The Japanese Economy

Book by David Flath

Review & Article by GlobalMacroForex

This undergraduate textbook does an excellent job of conveying what makes Japan’s economy unique before the bubble burst as well as teaching basic economic terms and principles.  However, this textbook is 12 years old and deals little with post-bubble Japan.  So to help you understand what is going on now with the yen, I’m going to show you how to continue to apply these basic economic concepts to Japan’s current situation using concepts from the book.

Post-bubble Japan is a distinctive economy with:

·      Low-interest rates (financial repression)

·      high current account (trade surplus)

·      low incoming, but high outgoing foreign direct investment (FDI)

·      declining savings rate

·      the high number of wholesalers and retail stores

Let’s go over each of these things…

High Current Account (Trade Surplus)

A trade balance consists of the current account and the financial account.  The current account deals with goods and services.  The financial account deals with investments and capital transfers. 

Current account = exports – imports

So an economy that exports more than they import (like Japan) is said to have a trade surplus.  And in particular, Japan relies on exports more than most advanced economies.  After the bursting of the Japanese stock and real estate bubble, the economy has been going through severe deflation.  To continue to earn profits, Japanese companies and households have been relying on overseas sales, outgoing FDI, and carry trading.  Although the Asian growth model, of export lead growth, has always been an important factor to Japan even before the bursting of the bubble.  Here’s the current account as a percentage of GNP going back to 1885.

In more modern times the Current Account / Trade Surplus has been very pronounced.

A trade surplus usually turns into to a stronger currency, because it means more foreigners want to buy your goods/services that you want to buy theirs.  A stronger currency would normally make your exports more expensive to foreigners and therefore less competitively priced thus bringing the trade balance back to normal without any necessary government interference.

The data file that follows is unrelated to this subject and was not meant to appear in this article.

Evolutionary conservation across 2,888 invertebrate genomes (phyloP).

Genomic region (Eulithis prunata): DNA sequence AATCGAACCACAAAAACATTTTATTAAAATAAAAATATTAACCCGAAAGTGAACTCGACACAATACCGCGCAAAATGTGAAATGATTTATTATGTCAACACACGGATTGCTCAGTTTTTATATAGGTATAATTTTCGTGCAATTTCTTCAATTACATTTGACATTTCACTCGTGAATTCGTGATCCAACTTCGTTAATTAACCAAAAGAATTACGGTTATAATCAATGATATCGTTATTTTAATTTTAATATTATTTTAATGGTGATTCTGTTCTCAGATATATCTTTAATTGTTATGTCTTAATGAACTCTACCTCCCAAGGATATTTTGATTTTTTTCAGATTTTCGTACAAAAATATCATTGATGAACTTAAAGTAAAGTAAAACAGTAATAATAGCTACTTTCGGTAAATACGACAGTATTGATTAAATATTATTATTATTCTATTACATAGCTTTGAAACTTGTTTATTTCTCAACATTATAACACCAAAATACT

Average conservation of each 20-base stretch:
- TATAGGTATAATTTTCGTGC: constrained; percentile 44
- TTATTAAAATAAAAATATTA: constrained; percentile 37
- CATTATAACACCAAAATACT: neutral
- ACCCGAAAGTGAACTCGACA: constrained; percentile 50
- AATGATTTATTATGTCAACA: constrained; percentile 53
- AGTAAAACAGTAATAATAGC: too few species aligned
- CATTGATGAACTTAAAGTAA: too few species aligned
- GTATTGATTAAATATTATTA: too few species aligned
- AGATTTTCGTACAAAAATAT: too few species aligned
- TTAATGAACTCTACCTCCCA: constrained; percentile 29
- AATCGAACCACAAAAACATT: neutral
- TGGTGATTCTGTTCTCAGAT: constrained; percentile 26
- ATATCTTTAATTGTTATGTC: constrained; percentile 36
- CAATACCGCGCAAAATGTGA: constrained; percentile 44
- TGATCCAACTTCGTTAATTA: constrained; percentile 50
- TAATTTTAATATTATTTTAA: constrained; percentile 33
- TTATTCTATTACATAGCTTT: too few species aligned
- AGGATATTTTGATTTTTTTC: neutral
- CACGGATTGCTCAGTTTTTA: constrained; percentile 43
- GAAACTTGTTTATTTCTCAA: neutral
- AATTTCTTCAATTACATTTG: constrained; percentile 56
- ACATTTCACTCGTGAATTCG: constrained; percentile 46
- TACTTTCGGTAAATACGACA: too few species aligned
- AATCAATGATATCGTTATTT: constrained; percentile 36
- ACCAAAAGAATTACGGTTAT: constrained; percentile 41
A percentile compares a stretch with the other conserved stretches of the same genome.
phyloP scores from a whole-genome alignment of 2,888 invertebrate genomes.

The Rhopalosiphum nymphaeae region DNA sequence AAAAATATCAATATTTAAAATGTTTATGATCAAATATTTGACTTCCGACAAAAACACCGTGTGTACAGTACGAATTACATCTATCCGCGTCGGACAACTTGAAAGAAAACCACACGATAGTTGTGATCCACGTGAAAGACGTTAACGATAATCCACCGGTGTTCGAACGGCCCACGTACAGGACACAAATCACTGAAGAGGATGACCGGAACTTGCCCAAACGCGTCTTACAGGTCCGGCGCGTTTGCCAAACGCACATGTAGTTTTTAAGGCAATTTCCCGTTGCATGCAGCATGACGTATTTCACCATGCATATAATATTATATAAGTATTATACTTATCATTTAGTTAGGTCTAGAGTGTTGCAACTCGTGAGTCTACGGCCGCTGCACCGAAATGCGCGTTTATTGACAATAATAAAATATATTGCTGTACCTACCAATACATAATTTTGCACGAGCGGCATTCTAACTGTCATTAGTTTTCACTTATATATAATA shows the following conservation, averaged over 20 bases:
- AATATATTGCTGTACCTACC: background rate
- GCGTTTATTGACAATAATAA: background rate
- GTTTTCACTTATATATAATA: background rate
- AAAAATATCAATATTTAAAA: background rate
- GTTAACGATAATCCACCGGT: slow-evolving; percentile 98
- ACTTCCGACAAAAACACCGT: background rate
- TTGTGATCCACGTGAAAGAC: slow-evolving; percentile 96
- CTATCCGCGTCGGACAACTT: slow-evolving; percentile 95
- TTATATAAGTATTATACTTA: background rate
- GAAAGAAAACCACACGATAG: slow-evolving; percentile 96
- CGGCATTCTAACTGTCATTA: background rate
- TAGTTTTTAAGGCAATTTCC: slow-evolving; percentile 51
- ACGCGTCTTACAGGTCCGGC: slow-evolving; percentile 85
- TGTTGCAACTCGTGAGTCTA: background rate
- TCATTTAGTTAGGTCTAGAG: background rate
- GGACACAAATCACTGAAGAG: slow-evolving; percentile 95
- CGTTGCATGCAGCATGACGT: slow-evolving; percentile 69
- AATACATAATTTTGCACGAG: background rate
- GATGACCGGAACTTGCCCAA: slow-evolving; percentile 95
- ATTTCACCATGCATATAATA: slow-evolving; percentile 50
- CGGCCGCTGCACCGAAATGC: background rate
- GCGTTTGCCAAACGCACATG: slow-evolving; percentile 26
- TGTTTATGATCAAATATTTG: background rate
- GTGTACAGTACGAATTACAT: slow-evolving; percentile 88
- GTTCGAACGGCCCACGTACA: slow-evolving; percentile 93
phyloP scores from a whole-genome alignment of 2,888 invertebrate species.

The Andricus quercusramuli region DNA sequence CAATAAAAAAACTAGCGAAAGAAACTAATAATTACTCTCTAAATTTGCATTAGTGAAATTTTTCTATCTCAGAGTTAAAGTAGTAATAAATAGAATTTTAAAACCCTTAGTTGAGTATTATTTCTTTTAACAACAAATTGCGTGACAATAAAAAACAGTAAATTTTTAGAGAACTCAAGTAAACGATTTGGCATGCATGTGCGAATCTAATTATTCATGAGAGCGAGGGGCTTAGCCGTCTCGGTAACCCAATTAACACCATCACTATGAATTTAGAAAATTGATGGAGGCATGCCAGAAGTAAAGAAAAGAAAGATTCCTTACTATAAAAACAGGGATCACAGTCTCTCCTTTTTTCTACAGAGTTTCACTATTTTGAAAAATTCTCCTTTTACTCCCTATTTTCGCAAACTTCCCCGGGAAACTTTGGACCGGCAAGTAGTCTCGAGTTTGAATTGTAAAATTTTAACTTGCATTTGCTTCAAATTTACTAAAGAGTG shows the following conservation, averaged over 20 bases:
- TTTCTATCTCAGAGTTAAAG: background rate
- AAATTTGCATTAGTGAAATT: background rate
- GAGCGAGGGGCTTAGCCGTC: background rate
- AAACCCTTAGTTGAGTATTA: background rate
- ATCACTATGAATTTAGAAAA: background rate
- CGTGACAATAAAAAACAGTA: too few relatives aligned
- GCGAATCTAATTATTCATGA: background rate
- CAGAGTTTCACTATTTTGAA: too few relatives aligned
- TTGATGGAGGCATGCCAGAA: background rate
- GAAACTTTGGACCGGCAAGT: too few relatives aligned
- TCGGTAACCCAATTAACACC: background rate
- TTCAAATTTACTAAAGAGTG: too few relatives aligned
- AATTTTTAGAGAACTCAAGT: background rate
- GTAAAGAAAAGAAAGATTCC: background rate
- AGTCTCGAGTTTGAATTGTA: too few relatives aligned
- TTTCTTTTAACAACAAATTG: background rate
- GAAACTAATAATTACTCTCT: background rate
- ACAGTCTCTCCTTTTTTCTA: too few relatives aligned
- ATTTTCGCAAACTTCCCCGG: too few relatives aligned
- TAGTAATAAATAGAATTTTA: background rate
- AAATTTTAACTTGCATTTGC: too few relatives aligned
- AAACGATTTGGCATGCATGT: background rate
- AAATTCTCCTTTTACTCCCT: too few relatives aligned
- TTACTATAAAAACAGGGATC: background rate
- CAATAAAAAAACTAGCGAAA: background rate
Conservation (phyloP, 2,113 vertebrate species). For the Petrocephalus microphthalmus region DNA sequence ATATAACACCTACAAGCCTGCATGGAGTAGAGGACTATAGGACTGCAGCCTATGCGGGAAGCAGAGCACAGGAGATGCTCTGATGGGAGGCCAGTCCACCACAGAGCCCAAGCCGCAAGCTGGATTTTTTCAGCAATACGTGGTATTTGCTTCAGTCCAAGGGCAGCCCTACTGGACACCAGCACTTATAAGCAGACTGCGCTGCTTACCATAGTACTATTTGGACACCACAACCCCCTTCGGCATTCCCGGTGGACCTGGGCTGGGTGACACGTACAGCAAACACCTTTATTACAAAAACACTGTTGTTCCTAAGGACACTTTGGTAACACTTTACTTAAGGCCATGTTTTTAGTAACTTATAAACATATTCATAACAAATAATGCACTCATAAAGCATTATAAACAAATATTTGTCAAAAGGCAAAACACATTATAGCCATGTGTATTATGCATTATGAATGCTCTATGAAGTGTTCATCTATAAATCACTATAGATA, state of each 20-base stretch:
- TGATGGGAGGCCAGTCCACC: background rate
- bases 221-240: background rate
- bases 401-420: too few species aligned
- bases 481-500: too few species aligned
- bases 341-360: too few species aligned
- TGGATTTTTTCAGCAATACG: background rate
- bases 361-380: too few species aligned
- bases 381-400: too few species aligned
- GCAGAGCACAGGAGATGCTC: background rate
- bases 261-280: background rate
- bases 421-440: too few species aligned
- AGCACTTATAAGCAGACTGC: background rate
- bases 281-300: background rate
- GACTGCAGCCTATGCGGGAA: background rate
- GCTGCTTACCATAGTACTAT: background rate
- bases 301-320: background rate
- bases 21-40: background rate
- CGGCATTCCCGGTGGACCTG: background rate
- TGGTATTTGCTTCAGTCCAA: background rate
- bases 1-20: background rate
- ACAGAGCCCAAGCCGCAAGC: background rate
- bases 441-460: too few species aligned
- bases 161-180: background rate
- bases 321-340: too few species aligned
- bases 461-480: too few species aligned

However, the Bank of Japan (Japan’s central bank) very frequently interferes with this market mechanism by printing money to depreciate the currency thus artificially increasing the current account.  Whether this produced positive result is up to debate.  This textbook points out, once a currency is depreciated, it takes a full 2 years for currency changes to change exports. 

Also once the currency is depreciated; it doesn’t increase the current account right away.  In fact, it initially makes the current account even worse.  This is because the country’s imports are immediately more expensive with a depreciated currency, so the results of which are realized right away as people’s buying habits may not change right away.  On the other hand, it takes time to reach new potential export customers with the cheaper currency.  This sudden drop in the current account and then the gradual rise is referred to by economists as ‘The J-Curve’.

The above chart is a theoretical drawing from the textbook.  Below is Japan’s most recent actual current account to GDP and currency value,

The cheaper yen lead to the initial current account to go down, as the J-curve predicts. Although the decline in the yen starting in 2013 was much more gradual than a J-Curve drawing, so the current account theoretically can go down gradually as well.  However, this yen depreciation lifted the current account by 2014-5 again in line with the J-Curve.  This (among other factors) then lead to increases in the JPY/USD in 2016.

Declining Savings Rate